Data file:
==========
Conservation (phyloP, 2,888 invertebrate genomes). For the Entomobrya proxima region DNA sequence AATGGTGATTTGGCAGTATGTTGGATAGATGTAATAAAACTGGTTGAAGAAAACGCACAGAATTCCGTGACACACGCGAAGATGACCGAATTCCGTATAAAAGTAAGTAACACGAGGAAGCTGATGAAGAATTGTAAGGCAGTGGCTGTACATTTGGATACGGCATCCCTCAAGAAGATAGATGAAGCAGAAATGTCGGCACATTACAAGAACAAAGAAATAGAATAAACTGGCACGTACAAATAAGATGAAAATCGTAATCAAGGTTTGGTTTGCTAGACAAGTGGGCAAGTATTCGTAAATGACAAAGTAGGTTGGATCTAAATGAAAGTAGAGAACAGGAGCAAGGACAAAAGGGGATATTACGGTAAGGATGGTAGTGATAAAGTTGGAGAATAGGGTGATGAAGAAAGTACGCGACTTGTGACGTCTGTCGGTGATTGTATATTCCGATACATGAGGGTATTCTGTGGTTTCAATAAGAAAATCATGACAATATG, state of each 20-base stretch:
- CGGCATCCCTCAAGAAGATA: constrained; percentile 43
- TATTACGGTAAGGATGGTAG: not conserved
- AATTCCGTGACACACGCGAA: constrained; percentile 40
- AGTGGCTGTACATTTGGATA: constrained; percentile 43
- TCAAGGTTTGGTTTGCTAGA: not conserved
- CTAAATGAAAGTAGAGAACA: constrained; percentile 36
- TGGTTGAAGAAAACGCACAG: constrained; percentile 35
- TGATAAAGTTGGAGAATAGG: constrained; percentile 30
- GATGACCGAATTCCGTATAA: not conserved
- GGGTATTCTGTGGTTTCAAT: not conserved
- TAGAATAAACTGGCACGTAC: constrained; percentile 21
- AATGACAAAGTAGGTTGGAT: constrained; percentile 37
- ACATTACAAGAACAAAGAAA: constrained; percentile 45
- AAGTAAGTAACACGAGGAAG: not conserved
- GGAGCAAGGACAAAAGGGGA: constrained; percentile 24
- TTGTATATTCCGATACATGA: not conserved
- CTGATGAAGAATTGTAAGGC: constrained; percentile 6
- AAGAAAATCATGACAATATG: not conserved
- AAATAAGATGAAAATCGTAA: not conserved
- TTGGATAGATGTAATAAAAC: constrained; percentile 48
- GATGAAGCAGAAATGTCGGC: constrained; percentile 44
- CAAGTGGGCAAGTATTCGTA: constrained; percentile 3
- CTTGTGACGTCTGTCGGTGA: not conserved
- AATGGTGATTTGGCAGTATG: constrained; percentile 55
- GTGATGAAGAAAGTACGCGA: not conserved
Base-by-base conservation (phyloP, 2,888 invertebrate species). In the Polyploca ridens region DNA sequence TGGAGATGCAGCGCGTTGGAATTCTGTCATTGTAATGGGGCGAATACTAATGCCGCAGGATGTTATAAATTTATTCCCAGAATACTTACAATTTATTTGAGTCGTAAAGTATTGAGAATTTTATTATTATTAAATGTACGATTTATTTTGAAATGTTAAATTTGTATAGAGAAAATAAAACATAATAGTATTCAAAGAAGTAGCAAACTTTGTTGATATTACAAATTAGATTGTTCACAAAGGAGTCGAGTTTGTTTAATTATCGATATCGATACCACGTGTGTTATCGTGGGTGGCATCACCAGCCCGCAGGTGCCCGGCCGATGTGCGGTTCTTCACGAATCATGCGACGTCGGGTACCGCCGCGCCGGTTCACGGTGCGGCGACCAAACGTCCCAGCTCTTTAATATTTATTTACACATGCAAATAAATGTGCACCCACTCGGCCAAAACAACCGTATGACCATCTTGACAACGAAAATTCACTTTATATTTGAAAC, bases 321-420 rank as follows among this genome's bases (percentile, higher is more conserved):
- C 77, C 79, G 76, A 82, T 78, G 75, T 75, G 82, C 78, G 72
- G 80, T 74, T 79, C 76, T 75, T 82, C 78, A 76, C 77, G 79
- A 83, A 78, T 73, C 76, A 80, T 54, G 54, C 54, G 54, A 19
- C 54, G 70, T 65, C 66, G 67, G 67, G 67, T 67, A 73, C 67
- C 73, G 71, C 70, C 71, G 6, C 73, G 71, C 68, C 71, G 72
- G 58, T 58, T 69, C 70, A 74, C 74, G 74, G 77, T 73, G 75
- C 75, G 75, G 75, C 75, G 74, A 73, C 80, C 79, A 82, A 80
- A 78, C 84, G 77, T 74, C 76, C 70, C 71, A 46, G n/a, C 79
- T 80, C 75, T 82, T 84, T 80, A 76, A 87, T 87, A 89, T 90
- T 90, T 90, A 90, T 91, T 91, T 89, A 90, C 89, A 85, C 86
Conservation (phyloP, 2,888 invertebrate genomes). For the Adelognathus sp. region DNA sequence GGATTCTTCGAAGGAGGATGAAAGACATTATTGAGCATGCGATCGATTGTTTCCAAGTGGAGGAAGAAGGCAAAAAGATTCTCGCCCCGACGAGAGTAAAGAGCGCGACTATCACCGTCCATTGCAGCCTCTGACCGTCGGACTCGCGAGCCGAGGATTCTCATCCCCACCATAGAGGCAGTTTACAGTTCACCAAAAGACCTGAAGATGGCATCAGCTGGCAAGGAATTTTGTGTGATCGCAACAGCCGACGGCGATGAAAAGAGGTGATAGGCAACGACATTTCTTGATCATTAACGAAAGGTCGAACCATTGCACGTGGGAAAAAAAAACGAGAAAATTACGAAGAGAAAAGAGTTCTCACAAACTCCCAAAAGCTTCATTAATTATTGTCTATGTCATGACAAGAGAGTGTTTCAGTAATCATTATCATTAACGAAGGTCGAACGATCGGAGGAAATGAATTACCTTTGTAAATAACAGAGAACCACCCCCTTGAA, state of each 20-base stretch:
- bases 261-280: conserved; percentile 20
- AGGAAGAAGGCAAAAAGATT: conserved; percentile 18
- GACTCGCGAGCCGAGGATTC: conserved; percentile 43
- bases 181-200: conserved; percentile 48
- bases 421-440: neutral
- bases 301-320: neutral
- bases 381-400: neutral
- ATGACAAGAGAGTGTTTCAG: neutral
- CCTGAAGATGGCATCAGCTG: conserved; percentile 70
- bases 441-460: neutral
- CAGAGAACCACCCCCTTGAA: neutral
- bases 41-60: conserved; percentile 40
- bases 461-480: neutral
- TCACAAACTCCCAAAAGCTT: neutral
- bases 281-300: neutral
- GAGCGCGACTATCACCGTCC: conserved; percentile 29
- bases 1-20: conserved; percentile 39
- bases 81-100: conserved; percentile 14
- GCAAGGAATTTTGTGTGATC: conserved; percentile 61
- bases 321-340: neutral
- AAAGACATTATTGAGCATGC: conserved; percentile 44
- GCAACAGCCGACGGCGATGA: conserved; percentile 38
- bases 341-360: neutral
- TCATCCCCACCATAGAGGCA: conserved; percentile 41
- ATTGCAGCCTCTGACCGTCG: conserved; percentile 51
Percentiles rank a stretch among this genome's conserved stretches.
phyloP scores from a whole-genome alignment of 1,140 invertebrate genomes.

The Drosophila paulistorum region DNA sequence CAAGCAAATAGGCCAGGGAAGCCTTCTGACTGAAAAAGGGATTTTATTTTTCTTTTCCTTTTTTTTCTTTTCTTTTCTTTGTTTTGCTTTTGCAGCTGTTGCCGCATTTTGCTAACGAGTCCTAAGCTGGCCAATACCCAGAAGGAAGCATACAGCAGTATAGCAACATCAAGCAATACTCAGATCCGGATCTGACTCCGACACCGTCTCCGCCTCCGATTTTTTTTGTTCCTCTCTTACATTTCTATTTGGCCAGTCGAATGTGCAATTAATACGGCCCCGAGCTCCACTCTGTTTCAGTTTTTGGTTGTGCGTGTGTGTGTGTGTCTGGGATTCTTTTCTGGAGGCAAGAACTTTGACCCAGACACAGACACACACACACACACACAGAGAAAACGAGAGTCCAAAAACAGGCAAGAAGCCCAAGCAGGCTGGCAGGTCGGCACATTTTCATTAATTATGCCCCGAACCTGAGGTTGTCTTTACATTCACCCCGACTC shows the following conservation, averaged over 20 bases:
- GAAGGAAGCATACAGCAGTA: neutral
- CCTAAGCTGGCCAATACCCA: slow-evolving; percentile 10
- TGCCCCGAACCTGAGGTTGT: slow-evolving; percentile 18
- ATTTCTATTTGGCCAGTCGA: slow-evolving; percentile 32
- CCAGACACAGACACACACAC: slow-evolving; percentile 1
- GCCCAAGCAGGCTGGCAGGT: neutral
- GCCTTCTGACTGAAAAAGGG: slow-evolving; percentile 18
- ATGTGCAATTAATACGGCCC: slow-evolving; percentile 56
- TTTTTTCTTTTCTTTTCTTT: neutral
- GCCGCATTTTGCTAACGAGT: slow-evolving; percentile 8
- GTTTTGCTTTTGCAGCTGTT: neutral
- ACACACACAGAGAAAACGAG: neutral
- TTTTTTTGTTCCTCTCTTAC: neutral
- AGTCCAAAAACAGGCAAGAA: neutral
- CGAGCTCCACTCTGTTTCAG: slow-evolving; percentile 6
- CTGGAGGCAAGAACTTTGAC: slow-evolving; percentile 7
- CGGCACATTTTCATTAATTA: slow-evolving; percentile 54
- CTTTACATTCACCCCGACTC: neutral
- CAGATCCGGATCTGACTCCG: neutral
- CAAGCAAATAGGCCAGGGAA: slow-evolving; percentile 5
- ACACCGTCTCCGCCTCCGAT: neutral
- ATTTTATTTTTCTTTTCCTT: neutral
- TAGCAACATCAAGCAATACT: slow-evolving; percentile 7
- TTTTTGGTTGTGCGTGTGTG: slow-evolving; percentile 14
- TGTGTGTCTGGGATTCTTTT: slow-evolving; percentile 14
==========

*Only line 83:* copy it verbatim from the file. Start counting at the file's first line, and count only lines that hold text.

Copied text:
- CGGCACATTTTCATTAATTA: slow-evolving; percentile 54